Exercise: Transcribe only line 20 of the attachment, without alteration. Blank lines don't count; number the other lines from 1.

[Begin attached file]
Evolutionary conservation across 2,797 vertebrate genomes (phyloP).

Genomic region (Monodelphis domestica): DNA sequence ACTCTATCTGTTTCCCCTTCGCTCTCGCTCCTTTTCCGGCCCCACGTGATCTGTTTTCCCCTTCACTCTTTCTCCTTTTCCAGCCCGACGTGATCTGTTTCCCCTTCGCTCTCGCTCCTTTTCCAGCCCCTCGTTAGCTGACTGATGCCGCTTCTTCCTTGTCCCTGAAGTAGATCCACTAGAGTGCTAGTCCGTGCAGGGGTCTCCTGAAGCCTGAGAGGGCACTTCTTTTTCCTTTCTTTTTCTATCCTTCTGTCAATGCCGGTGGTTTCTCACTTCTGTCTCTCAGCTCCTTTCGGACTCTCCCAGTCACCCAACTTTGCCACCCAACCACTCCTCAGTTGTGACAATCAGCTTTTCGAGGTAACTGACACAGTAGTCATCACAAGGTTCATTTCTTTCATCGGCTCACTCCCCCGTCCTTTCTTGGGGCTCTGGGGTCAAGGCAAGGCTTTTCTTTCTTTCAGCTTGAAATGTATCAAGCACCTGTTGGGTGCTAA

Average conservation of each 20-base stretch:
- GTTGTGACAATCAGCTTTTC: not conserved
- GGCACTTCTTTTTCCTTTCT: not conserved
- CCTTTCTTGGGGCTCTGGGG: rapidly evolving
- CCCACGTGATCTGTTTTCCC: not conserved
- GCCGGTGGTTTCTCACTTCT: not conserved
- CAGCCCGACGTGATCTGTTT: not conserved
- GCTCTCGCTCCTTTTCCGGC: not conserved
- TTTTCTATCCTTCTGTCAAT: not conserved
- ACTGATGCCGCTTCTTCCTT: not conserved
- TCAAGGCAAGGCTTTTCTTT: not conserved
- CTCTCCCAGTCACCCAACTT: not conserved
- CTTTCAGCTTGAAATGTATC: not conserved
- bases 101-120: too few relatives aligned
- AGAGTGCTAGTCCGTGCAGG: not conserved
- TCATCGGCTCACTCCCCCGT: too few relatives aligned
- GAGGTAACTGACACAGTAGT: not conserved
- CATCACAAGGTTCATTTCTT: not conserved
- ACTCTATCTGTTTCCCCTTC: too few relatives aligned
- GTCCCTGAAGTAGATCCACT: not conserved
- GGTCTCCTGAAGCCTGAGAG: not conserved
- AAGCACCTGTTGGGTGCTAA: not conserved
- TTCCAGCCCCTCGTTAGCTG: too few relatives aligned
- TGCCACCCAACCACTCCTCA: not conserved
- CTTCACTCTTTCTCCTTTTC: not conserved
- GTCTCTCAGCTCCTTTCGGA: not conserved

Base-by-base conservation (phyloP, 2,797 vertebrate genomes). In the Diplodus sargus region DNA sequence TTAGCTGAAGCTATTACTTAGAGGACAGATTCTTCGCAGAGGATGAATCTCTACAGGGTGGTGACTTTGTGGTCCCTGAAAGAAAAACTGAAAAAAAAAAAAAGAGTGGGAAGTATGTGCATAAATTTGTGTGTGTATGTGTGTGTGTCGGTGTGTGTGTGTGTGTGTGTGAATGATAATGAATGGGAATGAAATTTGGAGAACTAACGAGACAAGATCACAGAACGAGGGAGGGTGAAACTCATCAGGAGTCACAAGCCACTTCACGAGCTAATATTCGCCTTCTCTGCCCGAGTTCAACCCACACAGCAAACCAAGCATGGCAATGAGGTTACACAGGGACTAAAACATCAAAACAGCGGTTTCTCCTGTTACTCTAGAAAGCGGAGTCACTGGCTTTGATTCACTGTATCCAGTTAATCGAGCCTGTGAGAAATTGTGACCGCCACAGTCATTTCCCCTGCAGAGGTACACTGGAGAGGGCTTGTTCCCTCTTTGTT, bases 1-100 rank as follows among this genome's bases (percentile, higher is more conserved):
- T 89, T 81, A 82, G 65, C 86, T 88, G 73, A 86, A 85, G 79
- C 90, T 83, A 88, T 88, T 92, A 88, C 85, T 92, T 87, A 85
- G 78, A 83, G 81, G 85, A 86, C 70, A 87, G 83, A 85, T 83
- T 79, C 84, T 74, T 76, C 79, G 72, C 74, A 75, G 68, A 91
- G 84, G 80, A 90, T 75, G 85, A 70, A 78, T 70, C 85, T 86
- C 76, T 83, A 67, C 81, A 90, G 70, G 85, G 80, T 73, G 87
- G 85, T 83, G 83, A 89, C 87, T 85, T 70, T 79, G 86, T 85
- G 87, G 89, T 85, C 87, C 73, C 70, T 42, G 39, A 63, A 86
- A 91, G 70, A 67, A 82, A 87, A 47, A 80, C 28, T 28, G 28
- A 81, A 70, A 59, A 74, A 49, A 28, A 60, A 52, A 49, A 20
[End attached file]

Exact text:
- CATCACAAGGTTCATTTCTT: not conserved